1. Essential Oils – Bye-Bye Bad Dream essential oil roller ball – My coworker is a consultant for Doterra (there are so many brands and everyone has an opinion on which one is better than the next, but this is the brand she uses) and she made a Bye-Bye Bad Dream mix for my little one. Every night before we tuck him into bed, he asks us to “put it on my back please!” What am I to do when I run out of this? I will say, as soon as we started incorporating essential oils into our nightly routine he has been sleeping more peacefully.

Bye-Bye Bad Dream roller ball oils:

– Lavender
– Marjoram
– Juniper Berry
– Cedarwood

*I would consult an essential oil specialist regarding the dilution of the oils. It is very different for child and you need to make sure you are using the right amount. *

  1. Best Buddy – My son is a creature of habit. He likes things a certain way and will, let’s be honest, freak out if something is out of sorts (according to him). My toddler has 5 friends he takes everywhere with him no matter what. He doesn’t have to carry them around, but they need to be within a 20 foot radius. God be with you if he’s friends are out of reach.

Best Friend Entourage:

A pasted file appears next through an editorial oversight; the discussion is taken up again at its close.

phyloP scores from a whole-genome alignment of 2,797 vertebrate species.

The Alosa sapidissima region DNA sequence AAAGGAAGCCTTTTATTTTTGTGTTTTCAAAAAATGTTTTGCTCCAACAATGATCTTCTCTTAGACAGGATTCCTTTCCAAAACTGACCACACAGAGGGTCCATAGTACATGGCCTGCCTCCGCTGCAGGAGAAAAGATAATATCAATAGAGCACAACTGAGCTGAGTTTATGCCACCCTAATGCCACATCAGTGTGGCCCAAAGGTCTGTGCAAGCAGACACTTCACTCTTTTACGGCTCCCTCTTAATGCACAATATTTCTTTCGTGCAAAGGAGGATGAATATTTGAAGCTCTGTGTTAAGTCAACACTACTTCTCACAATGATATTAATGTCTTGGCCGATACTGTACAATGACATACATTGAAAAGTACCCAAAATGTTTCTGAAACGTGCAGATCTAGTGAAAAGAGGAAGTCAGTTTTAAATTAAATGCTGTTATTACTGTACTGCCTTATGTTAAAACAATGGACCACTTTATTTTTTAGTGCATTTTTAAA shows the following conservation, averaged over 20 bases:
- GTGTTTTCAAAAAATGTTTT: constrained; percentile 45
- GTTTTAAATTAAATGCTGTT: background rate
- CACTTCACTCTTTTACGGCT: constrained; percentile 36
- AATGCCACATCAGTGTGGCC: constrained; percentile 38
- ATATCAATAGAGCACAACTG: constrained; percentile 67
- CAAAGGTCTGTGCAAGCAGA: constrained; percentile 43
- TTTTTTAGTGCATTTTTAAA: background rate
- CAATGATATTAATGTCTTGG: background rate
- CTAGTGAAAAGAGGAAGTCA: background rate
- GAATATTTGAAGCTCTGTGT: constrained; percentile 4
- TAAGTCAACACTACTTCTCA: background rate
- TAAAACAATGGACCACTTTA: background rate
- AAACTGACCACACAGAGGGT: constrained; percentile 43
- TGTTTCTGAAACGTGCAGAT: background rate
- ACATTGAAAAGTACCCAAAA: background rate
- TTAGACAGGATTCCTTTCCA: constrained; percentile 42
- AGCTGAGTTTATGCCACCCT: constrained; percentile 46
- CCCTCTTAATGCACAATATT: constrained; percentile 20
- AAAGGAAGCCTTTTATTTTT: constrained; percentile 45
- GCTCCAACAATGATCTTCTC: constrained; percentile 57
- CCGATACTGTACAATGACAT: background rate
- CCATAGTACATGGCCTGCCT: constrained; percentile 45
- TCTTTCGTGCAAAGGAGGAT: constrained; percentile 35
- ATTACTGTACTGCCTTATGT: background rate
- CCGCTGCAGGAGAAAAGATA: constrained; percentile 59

– Anton – a 40 cent Alligator from Goodwill
– Buddy – a $3 Triceratops from the Target dollar section
– Lion – a Lion given to him by his doctor
– Sven – a McDonald’s keychain of Sven from Frozen that he received as a prize
– Chameleon – a 1997 Beanie Baby an elderly woman gave him in a restaurant (don’t worry we cleaned it)

Can we all agree kids are weird?

So, yes – armed with his 5 friends, he is ready to take on the nighttime “bad guys.” Does your kid(s) have a stuff animal they have to carry around everywhere? Also, how do you successfully detach your kids from their stuffed buddies? This may be a post for the future.

So when the “evil monkeys throwing fruit at your head” or the “bad guys stealing books from your bookshelf” (actual dreams my toddler has had) come out of the dark, arm your little one with artillery equipped with the tools to take the baddies down!

What do you do to help your little ones sleep peacefully without nightmares at night?

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You Know You’re A Boy Mom If…

A boy mom is a special breed. We are in the trenches 24/7 collecting bugs, battling in lightsaber fights, and catching our children as they fling themselves off anything with some height. It’s a tough and messy job, but we are well equipped to take it on.